Ruth Dudley Edwards, quoted approvingly in the News Letter, has exposed the posthumous indictment of Pat Finucane in the Daily Telegraph that deeply offends the family and repels more than supporters of a public inquiry. It’s important to say that the Prime Minister accepted the findings of the de Silva report following Stevens, that he was not a member of the IRA. I post her article because it is a valid part of public discourse however unpalatable to many and to ask: what is it designed to achieve? Ruth herself doesn’t use weasel words to justify the murder.” It turns my stomach that this man was murdered, that members of the security forces colluded with it and that the murder was carried out in front of his family.”
But what is the purpose of claiming as fact a long standing story about Finucane from Sean O’Callaghan, which she cannot vouch for herself? I don’t see how it increases the pressures in favour of IRA confessions and revelations. The article is an ill-judged salvo in a new propaganda battle opened by Ken Maginnis in the Lords on the day of publication of the de Silva report which gained virtually no publicity except in the Bel Tel and here. The O’Callaghan version emerged after the publication of the first Stevens report in 2003. If it was ever going to gain traction it would have done so by now. As so often happens with ill –judged unionist counter blasts, Ruth’s article is unlikely to achieve its desired result and only serves to complicate further the search for elusive and probably unreachable truth. As an often discerning but critical friend of unionism, Ruth Dudley Edwards should realise that more than most. If any further inquiry into Pat Finucane is to proceed, let evidence that he was a conduit between remand prisoners and the IRA be produced. If it exists it will be if the files somewhere. It might supply motive for his murder. Isn’t it strange that de Silva didn’t see it?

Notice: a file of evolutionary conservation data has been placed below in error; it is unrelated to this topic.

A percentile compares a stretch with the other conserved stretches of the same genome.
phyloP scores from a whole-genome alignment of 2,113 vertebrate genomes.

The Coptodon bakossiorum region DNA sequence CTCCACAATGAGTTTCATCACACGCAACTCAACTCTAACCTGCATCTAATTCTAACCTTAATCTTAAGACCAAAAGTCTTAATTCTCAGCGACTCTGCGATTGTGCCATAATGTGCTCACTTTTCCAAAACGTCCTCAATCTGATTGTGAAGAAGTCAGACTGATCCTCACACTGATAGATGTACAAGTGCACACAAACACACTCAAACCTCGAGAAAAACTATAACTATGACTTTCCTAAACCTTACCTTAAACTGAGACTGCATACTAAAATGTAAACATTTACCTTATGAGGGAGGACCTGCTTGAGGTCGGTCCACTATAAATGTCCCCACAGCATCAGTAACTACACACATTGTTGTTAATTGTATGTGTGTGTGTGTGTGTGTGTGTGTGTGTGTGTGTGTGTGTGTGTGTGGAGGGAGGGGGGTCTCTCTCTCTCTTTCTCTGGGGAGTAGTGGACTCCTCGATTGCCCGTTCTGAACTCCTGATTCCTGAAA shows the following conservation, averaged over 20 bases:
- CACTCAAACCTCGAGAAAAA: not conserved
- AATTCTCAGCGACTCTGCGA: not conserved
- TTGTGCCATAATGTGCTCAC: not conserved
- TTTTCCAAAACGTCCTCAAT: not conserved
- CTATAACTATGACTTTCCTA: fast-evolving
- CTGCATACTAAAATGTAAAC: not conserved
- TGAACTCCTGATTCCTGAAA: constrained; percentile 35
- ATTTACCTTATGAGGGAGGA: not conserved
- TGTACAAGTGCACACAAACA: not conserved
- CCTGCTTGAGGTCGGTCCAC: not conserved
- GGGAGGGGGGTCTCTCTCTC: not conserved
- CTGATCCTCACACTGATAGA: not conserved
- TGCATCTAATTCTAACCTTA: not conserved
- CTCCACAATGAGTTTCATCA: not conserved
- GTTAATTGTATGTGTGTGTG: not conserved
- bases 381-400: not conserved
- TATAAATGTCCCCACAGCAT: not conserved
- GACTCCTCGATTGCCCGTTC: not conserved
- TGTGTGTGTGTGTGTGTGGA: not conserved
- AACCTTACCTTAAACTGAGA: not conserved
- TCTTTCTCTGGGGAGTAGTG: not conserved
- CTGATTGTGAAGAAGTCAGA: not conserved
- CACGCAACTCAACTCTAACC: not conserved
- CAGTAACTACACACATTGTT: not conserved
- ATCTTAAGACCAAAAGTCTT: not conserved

The IRA informer, Sean O’Callaghan, first met Finucane in 1980 at a high-level IRA finance meeting just south of the border. Finucane arrived with Gerry Adams, who introduced him to O’Callaghan as a member of the Belfast Brigade staff. He next met him 1988 in Crumlin Road Jail where he was on remand, after giving himself up for earlier terrorist offences. Finucane wanted to become O’Callaghan’s official lawyer, but O’Callaghan didn’t sign the necessary forms. Finucane nonetheless visited him a few times trying to find out what the police had been told and whether O’Callaghan would be giving evidence against accomplices. That was part of his IRA work. He was also an invaluable conduit for messages between prisoners and the IRA leadership.